Jordan Zimmermann is on the free agent market again, and this time he would cost the Brewers far less money than the first time.
When Jordan Zimmermann reached free agency after the 2015 season, he was in line for a big payday. The Wisconsin native wanted to return to the Midwest, but the Brewers were just beginning a rebuild phase and were in no position to spend $100+MM on a pitcher.
So Zimmermann signed a five year, $110MM contract with the Detroit Tigers and it could not have gone much worse.
In five seasons in a Tigers uniform, Zimmermann posted ERAs of 4.87, 6.08, 4.52, 6.91, and 7.94 respectively. He battled injuries and ineffectiveness. At no point did he really come close to providing the value of his $22MM average annual value.
Despite the struggles and the disappointments over the past five years, Zimmermann feels he still has something left in the tank and is looking to play again in 2021 after only throwing 5.2 IP this year.
Free agency this time around is not going to be the same as before for the now 34 year old Zimmermann.
Jordan Zimmermann On A Minors Deal?
Zimmermann was born and raised in Auburndale, Wisconsin. He played his college ball at University of Wisconsin-Stevens Point. In all likelihood, he grew up a Brewers fan and dreamed of putting on a Brewers uniform one day, like we all did.
Perhaps a return to his home state might make a difference for Zimmermann. The Brewers do have that state-of-the-art pitching lab down in Maryvale that they could put him in and figure out what went wrong for him over the past five years and correct it.
After his struggles in the past five seasons, Zimmermann is not likely to command more than a minor league deal with an invite to spring training this offseason. He’s going to need to build his resume back up if he’s going to get a major league deal again. The Milwaukee Brewers could give him that opportunity.
When he’s right, Zimmermann has proven that he can be an effective big league starting pitcher. He may never reach his 2014 peak (2.66 ERA in 199.2 IP) again, but he can be a solid veteran to fill out the back of the rotation and eat up some innings if he stays healthy. Despite his struggles, he still never walked many batters, holding steady at 1.9 BB/9 in his career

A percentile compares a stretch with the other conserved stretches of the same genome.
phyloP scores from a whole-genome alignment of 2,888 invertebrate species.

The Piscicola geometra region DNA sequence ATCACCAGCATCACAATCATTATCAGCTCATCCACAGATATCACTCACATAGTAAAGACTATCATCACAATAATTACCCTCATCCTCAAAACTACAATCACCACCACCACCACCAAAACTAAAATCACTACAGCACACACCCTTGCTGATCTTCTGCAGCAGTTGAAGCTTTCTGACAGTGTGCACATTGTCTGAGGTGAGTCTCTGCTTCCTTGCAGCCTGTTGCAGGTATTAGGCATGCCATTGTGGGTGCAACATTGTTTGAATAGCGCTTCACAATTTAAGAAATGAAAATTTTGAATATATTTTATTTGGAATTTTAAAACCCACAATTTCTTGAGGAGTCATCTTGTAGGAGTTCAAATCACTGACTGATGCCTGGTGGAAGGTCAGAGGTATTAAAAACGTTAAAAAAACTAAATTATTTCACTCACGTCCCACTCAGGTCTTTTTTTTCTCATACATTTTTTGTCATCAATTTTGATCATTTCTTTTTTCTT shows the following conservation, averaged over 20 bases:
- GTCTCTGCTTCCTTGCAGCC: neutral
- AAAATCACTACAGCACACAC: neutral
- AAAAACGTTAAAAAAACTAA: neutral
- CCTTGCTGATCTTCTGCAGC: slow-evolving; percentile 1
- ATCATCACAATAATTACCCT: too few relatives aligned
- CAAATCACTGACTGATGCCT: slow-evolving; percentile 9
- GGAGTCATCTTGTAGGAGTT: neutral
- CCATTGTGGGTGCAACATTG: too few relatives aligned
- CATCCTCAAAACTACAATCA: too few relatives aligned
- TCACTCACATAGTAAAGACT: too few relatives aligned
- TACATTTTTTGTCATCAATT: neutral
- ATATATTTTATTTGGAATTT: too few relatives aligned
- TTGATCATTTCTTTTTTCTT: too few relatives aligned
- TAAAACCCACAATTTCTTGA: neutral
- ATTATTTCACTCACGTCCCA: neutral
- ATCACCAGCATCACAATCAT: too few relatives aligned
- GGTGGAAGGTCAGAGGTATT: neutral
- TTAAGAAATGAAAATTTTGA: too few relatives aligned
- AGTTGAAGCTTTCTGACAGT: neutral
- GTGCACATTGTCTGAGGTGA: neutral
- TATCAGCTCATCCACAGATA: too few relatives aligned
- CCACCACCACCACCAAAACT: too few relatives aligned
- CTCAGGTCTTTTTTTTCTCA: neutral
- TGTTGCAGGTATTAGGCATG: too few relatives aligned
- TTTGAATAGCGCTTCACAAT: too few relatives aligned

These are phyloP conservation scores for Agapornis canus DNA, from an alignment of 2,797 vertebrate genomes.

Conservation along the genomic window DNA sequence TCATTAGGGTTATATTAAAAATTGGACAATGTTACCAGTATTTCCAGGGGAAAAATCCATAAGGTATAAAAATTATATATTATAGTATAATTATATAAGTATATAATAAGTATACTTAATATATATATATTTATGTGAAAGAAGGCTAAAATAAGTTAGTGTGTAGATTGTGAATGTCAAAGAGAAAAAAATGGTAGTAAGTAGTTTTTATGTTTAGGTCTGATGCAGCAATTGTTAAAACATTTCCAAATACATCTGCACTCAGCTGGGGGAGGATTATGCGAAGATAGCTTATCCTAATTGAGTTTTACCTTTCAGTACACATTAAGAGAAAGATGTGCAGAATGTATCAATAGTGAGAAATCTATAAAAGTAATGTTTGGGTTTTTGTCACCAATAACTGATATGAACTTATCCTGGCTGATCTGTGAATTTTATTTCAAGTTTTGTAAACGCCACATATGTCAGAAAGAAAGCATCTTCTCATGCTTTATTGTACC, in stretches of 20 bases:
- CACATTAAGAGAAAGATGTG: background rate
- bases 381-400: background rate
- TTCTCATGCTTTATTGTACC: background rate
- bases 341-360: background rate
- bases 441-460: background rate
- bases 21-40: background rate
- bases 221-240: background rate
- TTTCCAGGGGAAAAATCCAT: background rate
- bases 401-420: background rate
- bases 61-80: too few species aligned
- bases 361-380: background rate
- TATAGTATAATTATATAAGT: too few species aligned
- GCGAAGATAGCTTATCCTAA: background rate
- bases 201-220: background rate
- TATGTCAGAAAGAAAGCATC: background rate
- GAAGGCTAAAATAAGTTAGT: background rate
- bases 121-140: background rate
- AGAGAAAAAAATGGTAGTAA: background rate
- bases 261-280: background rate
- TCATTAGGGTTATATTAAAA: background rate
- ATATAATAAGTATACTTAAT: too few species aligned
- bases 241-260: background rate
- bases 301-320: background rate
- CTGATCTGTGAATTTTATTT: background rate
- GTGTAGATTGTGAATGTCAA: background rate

There’s practically no risk in bringing in Zimmermann on a minors deal. If he comes into spring training and the adjustments the Brewers and Zimmermann try to make don’t work, they can either stash him in the minors to continue to let him work on it, or they can release him and move on. If the adjustments do work, then the Brewers have an experienced veteran in their rotation for extremely cheap.
The worst that can happen is Zimmermann still can’t find his old form and is released before the season starts. The best that can happen is the Brewers find a diamond in the rough and supplement their rotation picture.
It’s worth a shot.
Almost every team in baseball brings in veterans like Zimmermann as non-roster invitees as a “reclamation project” of sorts. Last year, the Brewers had Logan Morrison and Shelby Miller as their projects. Morrison played well enough to earn a roster spot, for a short time, while Miller ended up opting out of the season.
Because of his connection to Wisconsin and his previous record of success, Jordan Zimmermann would be worth a flier on a minor league deal for the Brewers to see if he can reclaim his past production level.
Expectations aren’t going to be high for Zimmermann, but it’s a good person to follow and see what happens.